The South is a hard place to live with HIV. In Western North Carolina, homophobia and the stigma of HIV/AIDS are as prevalent as the mountains and meadows. Larry was a victim of those prevailing attitudes when he first suspected he had AIDS. There were no HIV testing sites anywhere near where he lived. But even if there had been, Larry would not have gone for fear of being stigmatized. Gossip spreads like wildfire in those small towns and he was afraid of being labeled “some sort of queer.”
Feeling sicker every day, Larry knew he had to put shame and fear behind him. After traveling two hours to the Western North Carolina AIDS Project (WNCAP), he walked sheepishly through the doors. After getting tested, Larry learned he was HIV+. His viral load had increased to the point where he had AIDS. WNCAP’s Prevention Educator gently broke the news to Larry and they cried together. He hugged Larry and told him he was loved. He assured Larry that he’d be okay — that HIV was no longer a death sentence.
Because Larry was visibly ill, WNCAP was able to get him to an infectious disease specialist the next day. The doctor prescribed a course of anti-retroviral therapy and advised Larry that if he didn’t adhere to the medication, he could die within the year.
Even though Larry was unemployed and had little income, he was not poor enough to qualify for Medicaid in North Carolina. Through a combination of financial assistance and pharmaceutical rebates, WNCAP helped him get his lifesaving medication at no cost.
But healing Larry’s body was only the first step. His case manager, Kevin, recognized that Larry was deeply ashamed of his diagnosis and had fallen into a severe depression. Kevin told Larry that this was a normal emotional response for people recently diagnosed with HIV.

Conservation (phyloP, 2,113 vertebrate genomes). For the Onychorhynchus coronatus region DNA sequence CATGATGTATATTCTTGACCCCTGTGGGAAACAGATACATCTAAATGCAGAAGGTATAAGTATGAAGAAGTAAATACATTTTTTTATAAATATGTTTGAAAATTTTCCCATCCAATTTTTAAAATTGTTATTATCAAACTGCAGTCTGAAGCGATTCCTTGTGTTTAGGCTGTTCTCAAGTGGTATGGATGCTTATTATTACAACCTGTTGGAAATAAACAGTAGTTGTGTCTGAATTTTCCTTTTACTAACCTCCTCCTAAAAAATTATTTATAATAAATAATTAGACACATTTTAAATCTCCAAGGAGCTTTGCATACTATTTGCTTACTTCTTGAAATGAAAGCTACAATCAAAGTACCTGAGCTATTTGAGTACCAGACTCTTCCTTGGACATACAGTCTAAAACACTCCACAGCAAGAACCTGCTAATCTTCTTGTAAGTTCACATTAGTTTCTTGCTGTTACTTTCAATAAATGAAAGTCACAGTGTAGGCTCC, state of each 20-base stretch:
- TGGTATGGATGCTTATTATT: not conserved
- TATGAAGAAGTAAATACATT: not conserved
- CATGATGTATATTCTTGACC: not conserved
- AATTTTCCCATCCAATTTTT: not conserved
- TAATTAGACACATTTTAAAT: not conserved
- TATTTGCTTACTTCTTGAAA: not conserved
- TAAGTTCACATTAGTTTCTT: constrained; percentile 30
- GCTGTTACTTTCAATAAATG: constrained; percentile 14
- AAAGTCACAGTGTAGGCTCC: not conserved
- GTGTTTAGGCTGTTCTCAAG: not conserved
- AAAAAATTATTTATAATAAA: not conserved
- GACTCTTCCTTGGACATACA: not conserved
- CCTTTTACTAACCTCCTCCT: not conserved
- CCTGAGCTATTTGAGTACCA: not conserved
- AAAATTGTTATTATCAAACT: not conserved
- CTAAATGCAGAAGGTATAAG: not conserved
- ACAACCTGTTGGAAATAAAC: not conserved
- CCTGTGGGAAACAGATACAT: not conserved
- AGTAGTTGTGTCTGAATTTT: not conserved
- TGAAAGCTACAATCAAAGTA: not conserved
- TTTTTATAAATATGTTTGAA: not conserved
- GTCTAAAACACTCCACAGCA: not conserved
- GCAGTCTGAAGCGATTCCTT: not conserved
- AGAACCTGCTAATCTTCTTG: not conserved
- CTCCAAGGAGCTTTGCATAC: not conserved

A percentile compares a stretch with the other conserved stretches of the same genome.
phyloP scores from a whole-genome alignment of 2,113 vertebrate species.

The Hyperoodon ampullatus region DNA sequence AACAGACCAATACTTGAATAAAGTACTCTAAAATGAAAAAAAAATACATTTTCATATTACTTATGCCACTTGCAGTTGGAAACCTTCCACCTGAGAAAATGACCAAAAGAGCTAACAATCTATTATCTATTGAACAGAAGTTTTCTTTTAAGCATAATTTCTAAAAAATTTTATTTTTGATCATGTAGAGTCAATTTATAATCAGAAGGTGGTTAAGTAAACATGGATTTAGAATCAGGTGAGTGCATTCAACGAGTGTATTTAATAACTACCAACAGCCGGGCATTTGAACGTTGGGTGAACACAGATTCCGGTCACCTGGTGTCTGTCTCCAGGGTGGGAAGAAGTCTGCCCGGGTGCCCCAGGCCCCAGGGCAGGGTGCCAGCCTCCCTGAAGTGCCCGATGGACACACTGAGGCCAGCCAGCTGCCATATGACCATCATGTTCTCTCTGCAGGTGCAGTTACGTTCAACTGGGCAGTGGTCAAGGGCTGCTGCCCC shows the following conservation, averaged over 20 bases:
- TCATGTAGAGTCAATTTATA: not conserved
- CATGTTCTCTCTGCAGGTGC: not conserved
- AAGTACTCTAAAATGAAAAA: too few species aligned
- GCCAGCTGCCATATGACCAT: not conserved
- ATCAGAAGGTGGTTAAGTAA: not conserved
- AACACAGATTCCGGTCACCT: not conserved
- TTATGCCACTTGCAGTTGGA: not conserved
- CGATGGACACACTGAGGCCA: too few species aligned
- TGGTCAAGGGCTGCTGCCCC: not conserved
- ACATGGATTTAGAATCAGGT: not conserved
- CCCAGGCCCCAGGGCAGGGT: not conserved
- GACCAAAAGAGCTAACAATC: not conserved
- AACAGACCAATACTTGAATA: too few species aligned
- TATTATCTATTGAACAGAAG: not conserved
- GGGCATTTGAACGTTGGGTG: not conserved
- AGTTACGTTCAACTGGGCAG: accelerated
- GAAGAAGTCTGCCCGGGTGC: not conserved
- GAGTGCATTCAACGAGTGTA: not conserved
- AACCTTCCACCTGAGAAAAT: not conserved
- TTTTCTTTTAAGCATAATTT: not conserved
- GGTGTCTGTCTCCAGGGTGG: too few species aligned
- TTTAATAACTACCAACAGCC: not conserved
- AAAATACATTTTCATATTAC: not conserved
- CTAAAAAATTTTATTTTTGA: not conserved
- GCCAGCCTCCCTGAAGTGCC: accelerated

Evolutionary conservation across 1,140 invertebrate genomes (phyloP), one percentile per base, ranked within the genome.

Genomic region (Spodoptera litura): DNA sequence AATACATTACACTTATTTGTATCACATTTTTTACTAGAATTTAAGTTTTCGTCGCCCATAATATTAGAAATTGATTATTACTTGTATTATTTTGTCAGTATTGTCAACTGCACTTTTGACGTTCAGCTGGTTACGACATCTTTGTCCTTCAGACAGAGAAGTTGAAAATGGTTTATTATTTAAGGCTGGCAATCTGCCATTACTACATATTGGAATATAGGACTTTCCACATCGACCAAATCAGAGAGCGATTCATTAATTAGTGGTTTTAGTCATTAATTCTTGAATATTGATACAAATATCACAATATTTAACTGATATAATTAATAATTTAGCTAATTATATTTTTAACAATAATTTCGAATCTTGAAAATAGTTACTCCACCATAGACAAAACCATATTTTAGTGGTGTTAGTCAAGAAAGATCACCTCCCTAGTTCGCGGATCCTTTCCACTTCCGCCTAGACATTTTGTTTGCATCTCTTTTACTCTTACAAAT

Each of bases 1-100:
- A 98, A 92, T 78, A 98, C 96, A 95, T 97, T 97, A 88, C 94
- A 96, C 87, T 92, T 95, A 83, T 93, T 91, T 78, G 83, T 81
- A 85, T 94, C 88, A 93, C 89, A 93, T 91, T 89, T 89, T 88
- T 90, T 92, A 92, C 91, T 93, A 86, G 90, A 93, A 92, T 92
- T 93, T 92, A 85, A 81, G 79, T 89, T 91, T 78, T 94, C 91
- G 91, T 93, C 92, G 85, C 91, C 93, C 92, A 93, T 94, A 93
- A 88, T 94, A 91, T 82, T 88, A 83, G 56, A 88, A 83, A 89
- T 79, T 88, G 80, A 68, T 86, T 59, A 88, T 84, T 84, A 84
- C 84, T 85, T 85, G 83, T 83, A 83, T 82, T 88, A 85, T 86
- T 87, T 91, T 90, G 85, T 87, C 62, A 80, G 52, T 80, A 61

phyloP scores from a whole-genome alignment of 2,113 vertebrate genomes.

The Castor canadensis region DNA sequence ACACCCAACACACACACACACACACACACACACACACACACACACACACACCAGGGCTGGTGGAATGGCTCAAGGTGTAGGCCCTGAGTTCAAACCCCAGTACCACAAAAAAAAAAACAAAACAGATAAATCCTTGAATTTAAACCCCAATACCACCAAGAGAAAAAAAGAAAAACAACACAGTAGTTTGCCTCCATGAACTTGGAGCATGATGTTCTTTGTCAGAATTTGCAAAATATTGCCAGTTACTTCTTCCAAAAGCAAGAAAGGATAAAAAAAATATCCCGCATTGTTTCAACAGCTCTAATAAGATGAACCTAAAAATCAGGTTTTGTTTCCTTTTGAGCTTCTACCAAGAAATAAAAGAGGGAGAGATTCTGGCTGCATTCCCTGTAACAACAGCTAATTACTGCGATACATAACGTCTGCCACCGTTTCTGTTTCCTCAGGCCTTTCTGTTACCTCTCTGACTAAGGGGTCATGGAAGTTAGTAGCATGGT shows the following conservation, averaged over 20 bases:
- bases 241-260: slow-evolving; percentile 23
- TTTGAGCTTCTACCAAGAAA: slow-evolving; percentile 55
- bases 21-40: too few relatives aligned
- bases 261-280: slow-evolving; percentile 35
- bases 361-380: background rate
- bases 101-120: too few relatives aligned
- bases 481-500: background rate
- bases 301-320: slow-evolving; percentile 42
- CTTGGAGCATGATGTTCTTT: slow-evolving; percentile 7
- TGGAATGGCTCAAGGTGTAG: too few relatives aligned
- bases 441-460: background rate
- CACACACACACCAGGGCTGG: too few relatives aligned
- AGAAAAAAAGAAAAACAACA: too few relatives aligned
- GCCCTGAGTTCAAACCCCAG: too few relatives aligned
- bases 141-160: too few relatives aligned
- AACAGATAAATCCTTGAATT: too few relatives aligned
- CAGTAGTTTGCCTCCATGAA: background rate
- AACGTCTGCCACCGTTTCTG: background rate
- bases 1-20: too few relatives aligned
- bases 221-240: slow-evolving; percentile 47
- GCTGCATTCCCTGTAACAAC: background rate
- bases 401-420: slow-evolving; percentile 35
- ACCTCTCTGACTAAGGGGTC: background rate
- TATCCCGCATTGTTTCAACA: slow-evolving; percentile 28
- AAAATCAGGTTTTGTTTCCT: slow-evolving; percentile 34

Kevin suggested that Larry attend WNCAP’s biweekly support group for people living with HIV. Larry was hesitant at first, but eventually he decided to go. The support group was life-changing for Larry. He had never met people living with HIV. Not only were these people happy, they were thriving. They openly discussed their status and the challenges they faced living with HIV. One man talked about how his family never accepted him because he was gay and Larry could relate to that.
The support group not only taught Larry how to accept himself and his AIDS diagnosis, it taught him about AIDS advocacy. He learned that WNCAP leads a delegation of staff and clients to Washington, D.C. for an annual, national HIV advocacy conference called AIDS Watch. The more Larry heard about this event, the more he wanted to be part of the delegation.
A few years later, Larry got to go to AIDS Watch. After a 12-hour car ride to Washington, D.C. he was exhausted but prepared to advocate. He shared his story with members of Congress and their staff. He talked and laughed with hundreds of other HIV advocates from around the country. He spoke about how his adherence to treatment led to his viral load becoming undetectable.
WNCAP saved Larry’s life. But they didn’t just give him back his health – they helped him reclaim his purpose, passion, and sense of self.